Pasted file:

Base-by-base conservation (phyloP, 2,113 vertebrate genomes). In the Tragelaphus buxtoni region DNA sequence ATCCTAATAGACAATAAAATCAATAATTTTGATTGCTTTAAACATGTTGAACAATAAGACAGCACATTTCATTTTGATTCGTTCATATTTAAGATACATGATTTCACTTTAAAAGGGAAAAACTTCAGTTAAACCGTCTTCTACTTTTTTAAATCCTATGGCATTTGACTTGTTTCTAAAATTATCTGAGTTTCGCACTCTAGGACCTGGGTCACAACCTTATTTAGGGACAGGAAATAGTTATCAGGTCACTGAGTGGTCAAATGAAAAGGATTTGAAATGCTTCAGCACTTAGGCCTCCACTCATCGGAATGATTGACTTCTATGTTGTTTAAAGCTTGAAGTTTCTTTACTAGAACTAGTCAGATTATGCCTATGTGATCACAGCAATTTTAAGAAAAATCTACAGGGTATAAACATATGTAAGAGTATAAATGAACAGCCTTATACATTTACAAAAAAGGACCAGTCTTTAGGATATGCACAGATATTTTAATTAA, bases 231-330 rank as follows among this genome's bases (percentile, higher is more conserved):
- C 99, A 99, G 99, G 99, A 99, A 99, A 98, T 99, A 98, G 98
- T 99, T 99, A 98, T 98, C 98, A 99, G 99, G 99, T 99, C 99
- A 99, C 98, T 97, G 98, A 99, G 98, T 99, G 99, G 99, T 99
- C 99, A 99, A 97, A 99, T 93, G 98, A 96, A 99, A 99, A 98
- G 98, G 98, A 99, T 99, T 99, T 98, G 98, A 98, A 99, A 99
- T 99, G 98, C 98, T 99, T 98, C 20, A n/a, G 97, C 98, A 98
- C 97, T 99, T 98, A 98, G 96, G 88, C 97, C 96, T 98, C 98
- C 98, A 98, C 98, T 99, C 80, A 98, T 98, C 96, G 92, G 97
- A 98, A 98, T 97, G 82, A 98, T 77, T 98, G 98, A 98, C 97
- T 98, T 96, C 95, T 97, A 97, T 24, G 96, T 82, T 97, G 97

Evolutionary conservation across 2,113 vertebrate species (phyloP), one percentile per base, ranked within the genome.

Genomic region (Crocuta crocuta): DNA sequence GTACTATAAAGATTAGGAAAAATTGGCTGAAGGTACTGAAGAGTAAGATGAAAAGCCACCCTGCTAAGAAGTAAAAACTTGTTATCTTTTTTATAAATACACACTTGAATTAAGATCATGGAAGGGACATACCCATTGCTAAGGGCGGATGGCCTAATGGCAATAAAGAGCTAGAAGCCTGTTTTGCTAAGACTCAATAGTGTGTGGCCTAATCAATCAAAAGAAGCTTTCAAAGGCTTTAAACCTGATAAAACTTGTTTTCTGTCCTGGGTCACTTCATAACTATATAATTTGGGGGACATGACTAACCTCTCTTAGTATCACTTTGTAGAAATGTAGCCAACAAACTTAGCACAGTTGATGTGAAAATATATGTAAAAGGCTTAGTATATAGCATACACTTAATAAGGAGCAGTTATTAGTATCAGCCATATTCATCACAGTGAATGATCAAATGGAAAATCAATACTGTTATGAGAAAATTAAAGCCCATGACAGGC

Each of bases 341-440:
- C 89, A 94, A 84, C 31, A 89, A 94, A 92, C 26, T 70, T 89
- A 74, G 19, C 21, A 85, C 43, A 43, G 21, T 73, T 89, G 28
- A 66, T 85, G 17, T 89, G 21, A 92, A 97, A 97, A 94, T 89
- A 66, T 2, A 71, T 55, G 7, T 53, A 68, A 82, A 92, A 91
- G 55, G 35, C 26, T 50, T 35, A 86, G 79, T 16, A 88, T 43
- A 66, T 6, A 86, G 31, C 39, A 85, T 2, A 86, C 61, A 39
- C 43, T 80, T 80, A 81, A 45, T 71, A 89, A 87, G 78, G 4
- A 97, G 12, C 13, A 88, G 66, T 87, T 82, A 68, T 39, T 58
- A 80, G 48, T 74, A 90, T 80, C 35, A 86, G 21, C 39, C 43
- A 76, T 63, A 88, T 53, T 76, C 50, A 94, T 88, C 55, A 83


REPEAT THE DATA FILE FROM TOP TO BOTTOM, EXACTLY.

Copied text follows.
Base-by-base conservation (phyloP, 2,113 vertebrate genomes). In the Tragelaphus buxtoni region DNA sequence ATCCTAATAGACAATAAAATCAATAATTTTGATTGCTTTAAACATGTTGAACAATAAGACAGCACATTTCATTTTGATTCGTTCATATTTAAGATACATGATTTCACTTTAAAAGGGAAAAACTTCAGTTAAACCGTCTTCTACTTTTTTAAATCCTATGGCATTTGACTTGTTTCTAAAATTATCTGAGTTTCGCACTCTAGGACCTGGGTCACAACCTTATTTAGGGACAGGAAATAGTTATCAGGTCACTGAGTGGTCAAATGAAAAGGATTTGAAATGCTTCAGCACTTAGGCCTCCACTCATCGGAATGATTGACTTCTATGTTGTTTAAAGCTTGAAGTTTCTTTACTAGAACTAGTCAGATTATGCCTATGTGATCACAGCAATTTTAAGAAAAATCTACAGGGTATAAACATATGTAAGAGTATAAATGAACAGCCTTATACATTTACAAAAAAGGACCAGTCTTTAGGATATGCACAGATATTTTAATTAA, bases 231-330 rank as follows among this genome's bases (percentile, higher is more conserved):
- C 99, A 99, G 99, G 99, A 99, A 99, A 98, T 99, A 98, G 98
- T 99, T 99, A 98, T 98, C 98, A 99, G 99, G 99, T 99, C 99
- A 99, C 98, T 97, G 98, A 99, G 98, T 99, G 99, G 99, T 99
- C 99, A 99, A 97, A 99, T 93, G 98, A 96, A 99, A 99, A 98
- G 98, G 98, A 99, T 99, T 99, T 98, G 98, A 98, A 99, A 99
- T 99, G 98, C 98, T 99, T 98, C 20, A n/a, G 97, C 98, A 98
- C 97, T 99, T 98, A 98, G 96, G 88, C 97, C 96, T 98, C 98
- C 98, A 98, C 98, T 99, C 80, A 98, T 98, C 96, G 92, G 97
- A 98, A 98, T 97, G 82, A 98, T 77, T 98, G 98, A 98, C 97
- T 98, T 96, C 95, T 97, A 97, T 24, G 96, T 82, T 97, G 97

Evolutionary conservation across 2,113 vertebrate species (phyloP), one percentile per base, ranked within the genome.

Genomic region (Crocuta crocuta): DNA sequence GTACTATAAAGATTAGGAAAAATTGGCTGAAGGTACTGAAGAGTAAGATGAAAAGCCACCCTGCTAAGAAGTAAAAACTTGTTATCTTTTTTATAAATACACACTTGAATTAAGATCATGGAAGGGACATACCCATTGCTAAGGGCGGATGGCCTAATGGCAATAAAGAGCTAGAAGCCTGTTTTGCTAAGACTCAATAGTGTGTGGCCTAATCAATCAAAAGAAGCTTTCAAAGGCTTTAAACCTGATAAAACTTGTTTTCTGTCCTGGGTCACTTCATAACTATATAATTTGGGGGACATGACTAACCTCTCTTAGTATCACTTTGTAGAAATGTAGCCAACAAACTTAGCACAGTTGATGTGAAAATATATGTAAAAGGCTTAGTATATAGCATACACTTAATAAGGAGCAGTTATTAGTATCAGCCATATTCATCACAGTGAATGATCAAATGGAAAATCAATACTGTTATGAGAAAATTAAAGCCCATGACAGGC

Each of bases 341-440:
- C 89, A 94, A 84, C 31, A 89, A 94, A 92, C 26, T 70, T 89
- A 74, G 19, C 21, A 85, C 43, A 43, G 21, T 73, T 89, G 28
- A 66, T 85, G 17, T 89, G 21, A 92, A 97, A 97, A 94, T 89
- A 66, T 2, A 71, T 55, G 7, T 53, A 68, A 82, A 92, A 91
- G 55, G 35, C 26, T 50, T 35, A 86, G 79, T 16, A 88, T 43
- A 66, T 6, A 86, G 31, C 39, A 85, T 2, A 86, C 61, A 39
- C 43, T 80, T 80, A 81, A 45, T 71, A 89, A 87, G 78, G 4
- A 97, G 12, C 13, A 88, G 66, T 87, T 82, A 68, T 39, T 58
- A 80, G 48, T 74, A 90, T 80, C 35, A 86, G 21, C 39, C 43
- A 76, T 63, A 88, T 53, T 76, C 50, A 94, T 88, C 55, A 83